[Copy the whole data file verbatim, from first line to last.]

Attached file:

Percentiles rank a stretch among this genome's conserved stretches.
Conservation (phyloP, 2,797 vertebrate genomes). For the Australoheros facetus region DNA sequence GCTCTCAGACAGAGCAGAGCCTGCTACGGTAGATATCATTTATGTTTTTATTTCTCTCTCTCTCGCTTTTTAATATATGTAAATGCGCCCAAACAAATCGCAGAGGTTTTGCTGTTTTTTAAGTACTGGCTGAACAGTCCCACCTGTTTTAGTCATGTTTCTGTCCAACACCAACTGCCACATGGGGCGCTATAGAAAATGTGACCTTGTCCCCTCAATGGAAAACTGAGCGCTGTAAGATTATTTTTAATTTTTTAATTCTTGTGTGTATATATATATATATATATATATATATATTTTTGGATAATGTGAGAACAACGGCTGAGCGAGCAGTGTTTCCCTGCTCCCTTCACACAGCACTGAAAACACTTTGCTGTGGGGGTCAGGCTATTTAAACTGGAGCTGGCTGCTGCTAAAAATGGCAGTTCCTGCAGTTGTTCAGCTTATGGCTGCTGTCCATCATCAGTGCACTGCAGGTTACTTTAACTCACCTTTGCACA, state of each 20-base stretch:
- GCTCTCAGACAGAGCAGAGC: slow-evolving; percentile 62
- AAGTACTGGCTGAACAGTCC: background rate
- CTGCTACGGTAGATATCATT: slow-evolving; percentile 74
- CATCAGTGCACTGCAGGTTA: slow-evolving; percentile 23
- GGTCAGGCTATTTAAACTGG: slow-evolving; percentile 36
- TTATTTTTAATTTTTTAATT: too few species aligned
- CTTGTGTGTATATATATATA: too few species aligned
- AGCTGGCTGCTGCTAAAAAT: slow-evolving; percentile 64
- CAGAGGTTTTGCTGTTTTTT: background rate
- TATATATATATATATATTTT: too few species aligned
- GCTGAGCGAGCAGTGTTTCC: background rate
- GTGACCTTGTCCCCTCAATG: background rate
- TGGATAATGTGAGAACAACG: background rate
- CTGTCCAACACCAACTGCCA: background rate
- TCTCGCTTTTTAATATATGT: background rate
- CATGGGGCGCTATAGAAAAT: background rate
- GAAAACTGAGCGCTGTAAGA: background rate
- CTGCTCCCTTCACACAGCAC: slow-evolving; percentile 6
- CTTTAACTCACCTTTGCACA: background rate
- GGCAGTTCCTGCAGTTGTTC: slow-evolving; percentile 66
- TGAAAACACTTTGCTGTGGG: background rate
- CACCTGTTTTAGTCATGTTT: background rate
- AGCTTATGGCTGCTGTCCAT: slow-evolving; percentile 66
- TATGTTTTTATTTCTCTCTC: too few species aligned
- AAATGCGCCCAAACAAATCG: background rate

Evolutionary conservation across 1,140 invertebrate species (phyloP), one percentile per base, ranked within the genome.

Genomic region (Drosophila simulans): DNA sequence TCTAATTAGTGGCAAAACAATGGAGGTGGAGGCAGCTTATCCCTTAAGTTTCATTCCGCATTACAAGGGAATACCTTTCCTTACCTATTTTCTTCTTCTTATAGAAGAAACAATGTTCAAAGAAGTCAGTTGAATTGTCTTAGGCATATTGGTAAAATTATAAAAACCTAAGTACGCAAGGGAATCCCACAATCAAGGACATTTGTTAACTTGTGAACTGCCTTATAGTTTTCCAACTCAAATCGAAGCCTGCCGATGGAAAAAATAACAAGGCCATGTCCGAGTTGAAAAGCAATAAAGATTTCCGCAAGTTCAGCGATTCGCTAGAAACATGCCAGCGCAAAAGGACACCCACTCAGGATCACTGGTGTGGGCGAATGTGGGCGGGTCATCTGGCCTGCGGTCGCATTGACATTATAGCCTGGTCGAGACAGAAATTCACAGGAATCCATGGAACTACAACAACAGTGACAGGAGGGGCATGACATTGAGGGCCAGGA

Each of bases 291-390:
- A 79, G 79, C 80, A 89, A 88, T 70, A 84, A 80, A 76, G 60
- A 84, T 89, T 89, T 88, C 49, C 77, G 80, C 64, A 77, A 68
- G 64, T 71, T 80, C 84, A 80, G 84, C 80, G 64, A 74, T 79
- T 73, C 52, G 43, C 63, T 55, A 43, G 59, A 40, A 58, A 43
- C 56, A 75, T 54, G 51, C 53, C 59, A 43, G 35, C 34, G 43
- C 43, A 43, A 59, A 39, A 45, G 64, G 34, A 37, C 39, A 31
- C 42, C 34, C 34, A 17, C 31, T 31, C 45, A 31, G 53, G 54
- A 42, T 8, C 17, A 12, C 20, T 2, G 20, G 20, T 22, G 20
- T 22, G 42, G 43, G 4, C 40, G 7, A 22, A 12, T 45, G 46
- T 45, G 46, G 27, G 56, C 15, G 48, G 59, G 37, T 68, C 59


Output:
Percentiles rank a stretch among this genome's conserved stretches.
Conservation (phyloP, 2,797 vertebrate genomes). For the Australoheros facetus region DNA sequence GCTCTCAGACAGAGCAGAGCCTGCTACGGTAGATATCATTTATGTTTTTATTTCTCTCTCTCTCGCTTTTTAATATATGTAAATGCGCCCAAACAAATCGCAGAGGTTTTGCTGTTTTTTAAGTACTGGCTGAACAGTCCCACCTGTTTTAGTCATGTTTCTGTCCAACACCAACTGCCACATGGGGCGCTATAGAAAATGTGACCTTGTCCCCTCAATGGAAAACTGAGCGCTGTAAGATTATTTTTAATTTTTTAATTCTTGTGTGTATATATATATATATATATATATATATATTTTTGGATAATGTGAGAACAACGGCTGAGCGAGCAGTGTTTCCCTGCTCCCTTCACACAGCACTGAAAACACTTTGCTGTGGGGGTCAGGCTATTTAAACTGGAGCTGGCTGCTGCTAAAAATGGCAGTTCCTGCAGTTGTTCAGCTTATGGCTGCTGTCCATCATCAGTGCACTGCAGGTTACTTTAACTCACCTTTGCACA, state of each 20-base stretch:
- GCTCTCAGACAGAGCAGAGC: slow-evolving; percentile 62
- AAGTACTGGCTGAACAGTCC: background rate
- CTGCTACGGTAGATATCATT: slow-evolving; percentile 74
- CATCAGTGCACTGCAGGTTA: slow-evolving; percentile 23
- GGTCAGGCTATTTAAACTGG: slow-evolving; percentile 36
- TTATTTTTAATTTTTTAATT: too few species aligned
- CTTGTGTGTATATATATATA: too few species aligned
- AGCTGGCTGCTGCTAAAAAT: slow-evolving; percentile 64
- CAGAGGTTTTGCTGTTTTTT: background rate
- TATATATATATATATATTTT: too few species aligned
- GCTGAGCGAGCAGTGTTTCC: background rate
- GTGACCTTGTCCCCTCAATG: background rate
- TGGATAATGTGAGAACAACG: background rate
- CTGTCCAACACCAACTGCCA: background rate
- TCTCGCTTTTTAATATATGT: background rate
- CATGGGGCGCTATAGAAAAT: background rate
- GAAAACTGAGCGCTGTAAGA: background rate
- CTGCTCCCTTCACACAGCAC: slow-evolving; percentile 6
- CTTTAACTCACCTTTGCACA: background rate
- GGCAGTTCCTGCAGTTGTTC: slow-evolving; percentile 66
- TGAAAACACTTTGCTGTGGG: background rate
- CACCTGTTTTAGTCATGTTT: background rate
- AGCTTATGGCTGCTGTCCAT: slow-evolving; percentile 66
- TATGTTTTTATTTCTCTCTC: too few species aligned
- AAATGCGCCCAAACAAATCG: background rate

Evolutionary conservation across 1,140 invertebrate species (phyloP), one percentile per base, ranked within the genome.

Genomic region (Drosophila simulans): DNA sequence TCTAATTAGTGGCAAAACAATGGAGGTGGAGGCAGCTTATCCCTTAAGTTTCATTCCGCATTACAAGGGAATACCTTTCCTTACCTATTTTCTTCTTCTTATAGAAGAAACAATGTTCAAAGAAGTCAGTTGAATTGTCTTAGGCATATTGGTAAAATTATAAAAACCTAAGTACGCAAGGGAATCCCACAATCAAGGACATTTGTTAACTTGTGAACTGCCTTATAGTTTTCCAACTCAAATCGAAGCCTGCCGATGGAAAAAATAACAAGGCCATGTCCGAGTTGAAAAGCAATAAAGATTTCCGCAAGTTCAGCGATTCGCTAGAAACATGCCAGCGCAAAAGGACACCCACTCAGGATCACTGGTGTGGGCGAATGTGGGCGGGTCATCTGGCCTGCGGTCGCATTGACATTATAGCCTGGTCGAGACAGAAATTCACAGGAATCCATGGAACTACAACAACAGTGACAGGAGGGGCATGACATTGAGGGCCAGGA

Each of bases 291-390:
- A 79, G 79, C 80, A 89, A 88, T 70, A 84, A 80, A 76, G 60
- A 84, T 89, T 89, T 88, C 49, C 77, G 80, C 64, A 77, A 68
- G 64, T 71, T 80, C 84, A 80, G 84, C 80, G 64, A 74, T 79
- T 73, C 52, G 43, C 63, T 55, A 43, G 59, A 40, A 58, A 43
- C 56, A 75, T 54, G 51, C 53, C 59, A 43, G 35, C 34, G 43
- C 43, A 43, A 59, A 39, A 45, G 64, G 34, A 37, C 39, A 31
- C 42, C 34, C 34, A 17, C 31, T 31, C 45, A 31, G 53, G 54
- A 42, T 8, C 17, A 12, C 20, T 2, G 20, G 20, T 22, G 20
- T 22, G 42, G 43, G 4, C 40, G 7, A 22, A 12, T 45, G 46
- T 45, G 46, G 27, G 56, C 15, G 48, G 59, G 37, T 68, C 59